Malheur County should brace for continued labor shortage, economist says
Audiences at the Western Treasure Valley Economic Breakfast heard that seniors are retiring faster than expected and employers are facing years of difficulty filling jobs. Tourism continues to be a bright spot in the area, an Idaho authority said.
A large crowd turned out for the budget lunch on Thursday, March 31 at the Four Rivers Cultural Center. (The Company/PAT CALDWELL)
ONTARIO – Employers should expect years of challenges filling jobs as the economy recovers from the pandemic and seniors accelerate their retirement, an Idaho state economist told a Ontario public last week.
Craig Shaul, an analyst with the Idaho Department of Labor, said labor force participation in Idaho is lower than it has been for about 50 years. Participation is a measure of people aged 16 and over who are working or looking for work.
Oregon’s participation rate is only slightly higher than Idaho’s.
Shaul discussed the state of the labor market at the Western Treasure Valley Economic Breakfast, held Thursday, March 31 at the Four Rivers Cultural Center.
About 100 people attended the breakfast hosted by the Snake River Economic Development Alliance, the Small Business Development Center at Treasure Valley Community College and the Ontario Region Chamber of Commerce.
The crowd was a mix of business executives and government leaders. Attendees included Malheur County Judge Dan Joyce, Malheur County Commissioner Ron Jacobs, Ontario Mayor Riley Hill, Vale Mayor Tom Vialpando, State Senator Lynn Findley, Rep. State Mark Owens and Treasure Valley Community College President Dana Young.
Shaul said Idaho has recovered stronger than any other state, noting its unemployment rate has fallen below 3%.
It showed 26,231 were unemployed in Idaho while employers posted 53,180 help-seeking ads, meaning thousands of jobs would still be unfilled if every unemployed person went to work.
The circumstances make it “extremely difficult” for employers to find workers, Shaul said. They are increasingly turning to recruiting workers already employed elsewhere.
“Employers will have to be creative with the workforce we have,” he said.
He cited several factors for the tight labor market.
He said retirees make up the largest share of those who have dropped out of the labor force. He said economists did not expect the level of retirements to reach current levels for another five years.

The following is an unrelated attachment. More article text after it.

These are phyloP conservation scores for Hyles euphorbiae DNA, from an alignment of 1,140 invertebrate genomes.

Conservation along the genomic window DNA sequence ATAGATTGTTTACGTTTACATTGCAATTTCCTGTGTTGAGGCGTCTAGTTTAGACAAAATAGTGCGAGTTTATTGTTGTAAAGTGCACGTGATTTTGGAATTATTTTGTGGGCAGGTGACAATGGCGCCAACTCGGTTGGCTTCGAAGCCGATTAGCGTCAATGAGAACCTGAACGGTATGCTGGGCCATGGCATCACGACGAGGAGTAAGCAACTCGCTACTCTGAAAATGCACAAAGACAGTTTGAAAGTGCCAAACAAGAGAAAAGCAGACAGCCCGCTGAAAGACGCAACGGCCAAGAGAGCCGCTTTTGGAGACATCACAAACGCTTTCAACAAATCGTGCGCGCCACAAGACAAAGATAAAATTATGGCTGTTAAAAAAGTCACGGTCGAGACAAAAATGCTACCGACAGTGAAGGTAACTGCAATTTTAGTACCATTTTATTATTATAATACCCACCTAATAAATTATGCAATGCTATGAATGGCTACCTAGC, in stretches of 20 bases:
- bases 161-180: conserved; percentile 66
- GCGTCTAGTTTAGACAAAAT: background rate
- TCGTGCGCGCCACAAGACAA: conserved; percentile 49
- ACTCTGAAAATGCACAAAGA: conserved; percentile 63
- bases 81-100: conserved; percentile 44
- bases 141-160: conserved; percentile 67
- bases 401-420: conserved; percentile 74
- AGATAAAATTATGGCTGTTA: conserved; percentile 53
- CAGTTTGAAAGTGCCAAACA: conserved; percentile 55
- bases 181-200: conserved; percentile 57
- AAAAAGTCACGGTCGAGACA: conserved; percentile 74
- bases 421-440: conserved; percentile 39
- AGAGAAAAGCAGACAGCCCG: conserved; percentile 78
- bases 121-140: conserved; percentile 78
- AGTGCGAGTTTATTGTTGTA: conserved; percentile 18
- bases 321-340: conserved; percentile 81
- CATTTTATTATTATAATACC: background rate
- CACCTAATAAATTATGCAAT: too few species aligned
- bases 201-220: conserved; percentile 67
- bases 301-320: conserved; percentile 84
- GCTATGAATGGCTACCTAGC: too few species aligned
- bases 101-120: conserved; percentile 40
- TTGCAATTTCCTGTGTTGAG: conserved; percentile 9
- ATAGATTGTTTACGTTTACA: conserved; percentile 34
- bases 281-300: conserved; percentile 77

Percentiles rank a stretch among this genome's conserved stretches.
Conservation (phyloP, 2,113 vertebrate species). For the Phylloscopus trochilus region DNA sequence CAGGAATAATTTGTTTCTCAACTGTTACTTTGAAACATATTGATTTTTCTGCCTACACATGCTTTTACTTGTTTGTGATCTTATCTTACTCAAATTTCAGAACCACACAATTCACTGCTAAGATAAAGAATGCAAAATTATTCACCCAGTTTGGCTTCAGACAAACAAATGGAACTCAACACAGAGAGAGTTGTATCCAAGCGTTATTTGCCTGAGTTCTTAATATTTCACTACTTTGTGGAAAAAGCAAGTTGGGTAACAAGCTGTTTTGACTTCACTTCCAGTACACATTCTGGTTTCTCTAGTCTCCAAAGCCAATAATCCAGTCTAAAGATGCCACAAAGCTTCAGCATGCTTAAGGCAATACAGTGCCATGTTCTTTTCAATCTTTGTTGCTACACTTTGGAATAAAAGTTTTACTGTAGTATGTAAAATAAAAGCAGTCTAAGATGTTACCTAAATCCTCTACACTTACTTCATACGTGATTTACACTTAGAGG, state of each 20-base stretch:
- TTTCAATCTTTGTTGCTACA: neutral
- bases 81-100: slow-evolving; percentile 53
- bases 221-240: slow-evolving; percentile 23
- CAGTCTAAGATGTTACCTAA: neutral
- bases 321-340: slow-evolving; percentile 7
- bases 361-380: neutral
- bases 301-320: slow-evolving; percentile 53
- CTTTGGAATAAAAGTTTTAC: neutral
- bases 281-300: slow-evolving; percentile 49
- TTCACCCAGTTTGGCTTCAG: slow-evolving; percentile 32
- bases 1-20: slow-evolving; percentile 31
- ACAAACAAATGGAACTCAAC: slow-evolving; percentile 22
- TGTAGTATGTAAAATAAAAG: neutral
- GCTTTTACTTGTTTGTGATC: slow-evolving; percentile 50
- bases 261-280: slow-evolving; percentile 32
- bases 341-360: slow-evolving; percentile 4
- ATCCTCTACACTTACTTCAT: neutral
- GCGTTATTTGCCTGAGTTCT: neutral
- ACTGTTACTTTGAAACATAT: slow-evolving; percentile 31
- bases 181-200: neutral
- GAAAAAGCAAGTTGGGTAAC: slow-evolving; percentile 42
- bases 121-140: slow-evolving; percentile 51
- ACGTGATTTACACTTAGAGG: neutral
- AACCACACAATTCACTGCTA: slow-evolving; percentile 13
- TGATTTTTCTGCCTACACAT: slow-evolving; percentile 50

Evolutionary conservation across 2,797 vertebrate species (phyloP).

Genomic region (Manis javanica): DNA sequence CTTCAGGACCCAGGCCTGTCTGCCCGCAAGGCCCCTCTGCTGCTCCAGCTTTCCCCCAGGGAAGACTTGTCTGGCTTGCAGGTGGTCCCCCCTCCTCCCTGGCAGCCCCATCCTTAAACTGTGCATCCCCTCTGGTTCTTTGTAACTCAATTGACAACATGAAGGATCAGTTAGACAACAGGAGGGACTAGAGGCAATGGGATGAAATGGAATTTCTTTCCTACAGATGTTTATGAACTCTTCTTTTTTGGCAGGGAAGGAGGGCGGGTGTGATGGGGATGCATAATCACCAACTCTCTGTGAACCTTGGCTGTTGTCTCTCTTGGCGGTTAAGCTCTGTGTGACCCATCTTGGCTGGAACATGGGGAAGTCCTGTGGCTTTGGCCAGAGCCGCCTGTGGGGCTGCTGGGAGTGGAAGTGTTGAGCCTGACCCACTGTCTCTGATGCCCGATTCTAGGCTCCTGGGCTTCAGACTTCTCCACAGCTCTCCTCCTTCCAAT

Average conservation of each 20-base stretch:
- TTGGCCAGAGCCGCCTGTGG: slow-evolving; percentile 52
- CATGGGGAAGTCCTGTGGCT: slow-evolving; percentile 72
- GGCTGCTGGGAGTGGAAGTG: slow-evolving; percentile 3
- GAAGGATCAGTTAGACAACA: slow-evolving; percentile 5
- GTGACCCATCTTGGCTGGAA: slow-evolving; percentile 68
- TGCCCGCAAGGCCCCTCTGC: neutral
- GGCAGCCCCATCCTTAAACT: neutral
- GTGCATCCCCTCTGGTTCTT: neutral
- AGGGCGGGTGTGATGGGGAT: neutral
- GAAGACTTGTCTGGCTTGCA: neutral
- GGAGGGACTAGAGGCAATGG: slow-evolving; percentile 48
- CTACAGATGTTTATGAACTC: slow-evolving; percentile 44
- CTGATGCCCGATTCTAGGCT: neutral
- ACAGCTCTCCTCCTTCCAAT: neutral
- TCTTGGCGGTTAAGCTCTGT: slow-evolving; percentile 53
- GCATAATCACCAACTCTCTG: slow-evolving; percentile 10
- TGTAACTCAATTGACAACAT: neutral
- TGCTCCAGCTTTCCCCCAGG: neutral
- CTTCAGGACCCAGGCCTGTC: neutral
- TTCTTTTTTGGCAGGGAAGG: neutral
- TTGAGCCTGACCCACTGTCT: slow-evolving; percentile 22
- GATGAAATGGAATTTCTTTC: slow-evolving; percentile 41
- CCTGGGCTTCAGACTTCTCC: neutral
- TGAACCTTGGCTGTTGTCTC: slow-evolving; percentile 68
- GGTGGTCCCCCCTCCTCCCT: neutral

Shaul said these retirements were driven by what he called “FOMO” – the fear of missing out. He said the pandemic has deepened those feelings.
A low rate of natural population growth is another limitation to the labor force. He said most of the population growth in Idaho came from people moving from other states.
He warned employers that “we’re going to live with this for the next decade”.
While Shaul’s presentation was cautious, Matt Borud provided reason for optimism, at least when it comes to tourism. He is the Director of Marketing and Innovation at Idaho Commerce.
Borud said the growth in travelers so far in 2022 in Idaho has been “astronomical.”
He said Idaho has had one of the highest tourism growth rates in the United States and more opportunities are coming, he said.
“We can grow faster than the national average,” Borud said.
He said Idaho is taking a regional approach to travel marketing, which benefits Malheur County.
He said outdoor recreation “was the only game in town” during the pandemic.
“Even in the era of Covid, we were getting more visitors than before Covid,” Borud said.
He said visitors were interested in history and culture, and interest in food, beer and wine outlets was now “a huge, huge problem”.
He noted the growth of so-called short-term rentals, such as properties listed on VRBO. He said these now serve a significant number of travelers and customers using these properties tend to spend more locally than those in traditional accommodation.
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